Tuesday, 12 July 2011

Sunday in the Chilterns.

 Having chatted to Bill on Saturday about orchids currently flowering,  a couple of posts in Bird Forum suggested a few sites that would be worth visiting.
 We started off at Warburg, as it is always interesting and there would be a host of plants and insects to photograph. Unfortunately the visitor centre was closed when we arrived so it was a case of do a circuit and see what we could find. The first good item, a blue haze up one of the side tracks turned out to be Salvia Pratensis though it seemed to be much bluer than the forms I have grown in the garden. Made a nice contrast with the various yellow plants such as Agrimony.

 Among the hoards of Ringlets, Meadow Browns and Marbled Whites we were lucky to find a Silver Washed Fritillary.

 Brambles were the favoured nectar source though the Pyramidal Orchids were also visited-the pink ones at least. There were also a few white flowered forms.

 Another nice sight was a small Slow Worm under a piece of iron.

 We eventually arrived at the beech woods and on climbing up a track I found a number of orchids in cages. Unfortunately all but one were in bud, but luckily the single flowering spike had two open flowers and we were able to confirm they were as expected  Narrow Lipped Orchids. Also in the same area, a number of bamboo markers drew our attention to several flowers of Yellow Birds Nest.

 At this time of year birds are a bit quiet-young birds are a bit shy and the adults are either back on the nest or hiding away moulting. Apart from a singing Chiffchaff and a couple of Blackcaps, the only visible birds were Red Kites-cant really miss them in this area and a family of Marsh Tits.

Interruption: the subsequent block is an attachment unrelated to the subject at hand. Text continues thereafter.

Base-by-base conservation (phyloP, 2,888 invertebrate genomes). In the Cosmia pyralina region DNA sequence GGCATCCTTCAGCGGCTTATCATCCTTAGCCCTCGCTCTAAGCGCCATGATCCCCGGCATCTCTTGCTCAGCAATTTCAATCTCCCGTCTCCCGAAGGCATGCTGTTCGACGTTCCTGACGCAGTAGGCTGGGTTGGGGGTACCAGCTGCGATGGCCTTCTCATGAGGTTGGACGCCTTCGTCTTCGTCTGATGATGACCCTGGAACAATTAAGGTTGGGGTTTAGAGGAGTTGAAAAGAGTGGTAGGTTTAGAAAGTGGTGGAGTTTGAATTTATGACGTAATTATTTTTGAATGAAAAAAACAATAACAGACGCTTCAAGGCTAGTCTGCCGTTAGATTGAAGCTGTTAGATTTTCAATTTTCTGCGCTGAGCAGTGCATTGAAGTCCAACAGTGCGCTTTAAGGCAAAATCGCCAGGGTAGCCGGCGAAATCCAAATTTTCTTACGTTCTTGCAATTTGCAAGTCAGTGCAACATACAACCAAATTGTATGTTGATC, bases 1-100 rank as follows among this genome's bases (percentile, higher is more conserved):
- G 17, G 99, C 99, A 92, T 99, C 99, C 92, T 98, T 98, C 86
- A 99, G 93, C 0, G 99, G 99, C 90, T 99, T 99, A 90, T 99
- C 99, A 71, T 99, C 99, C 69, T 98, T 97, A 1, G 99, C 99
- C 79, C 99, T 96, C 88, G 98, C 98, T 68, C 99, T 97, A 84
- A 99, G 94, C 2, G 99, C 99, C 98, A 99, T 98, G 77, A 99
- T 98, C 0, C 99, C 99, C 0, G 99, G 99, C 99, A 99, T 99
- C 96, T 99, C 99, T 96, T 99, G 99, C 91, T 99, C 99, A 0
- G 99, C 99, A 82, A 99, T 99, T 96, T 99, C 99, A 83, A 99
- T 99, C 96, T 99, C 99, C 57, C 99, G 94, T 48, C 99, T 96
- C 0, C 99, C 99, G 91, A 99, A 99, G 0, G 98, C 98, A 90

Leaving Warburg we headed north east, encountering many more Kites and arrived at College Lake early in the afternoon. Now this is a site that gets a lot of mentions in the local blogs, Yahoo groups and so on, but for me it is a bit inconvenient to get to, and my last visit was the 1994 Chiltern Bird Fair, not long after the quarry had finished and been passed over to the local Wildlife trust. Its changed quite a bit over the years and has matured into a superb reserve.
 Enquiring at the centre regarding orchids we got a few pointers but had been told that the local expert had just gone. Luckily one of the staff who was leaving found them and returned to give us specific directions to the Green Flowered Helleborines. We were told there were four or five plants at the bottom of one of the tracks.
 Colin and I searched the area thoroughly and of the 17 plants found, about half were in flower, though unfortunately the biggest and best was buried so deeply under brambles we could not get images. Also in the area were many White Helleborines bearing large seed pods.

 Retracing our steps we found a couple of fairly fresh Bee Orchids, but the rather warm walk over to the other side of the lake where the majority of Bees are located proved fruitless mainly because I ended up following the wrong path. It was however interesting as this was the area the Bird Fair was held all those years ago and some bits were still just about recognisable.

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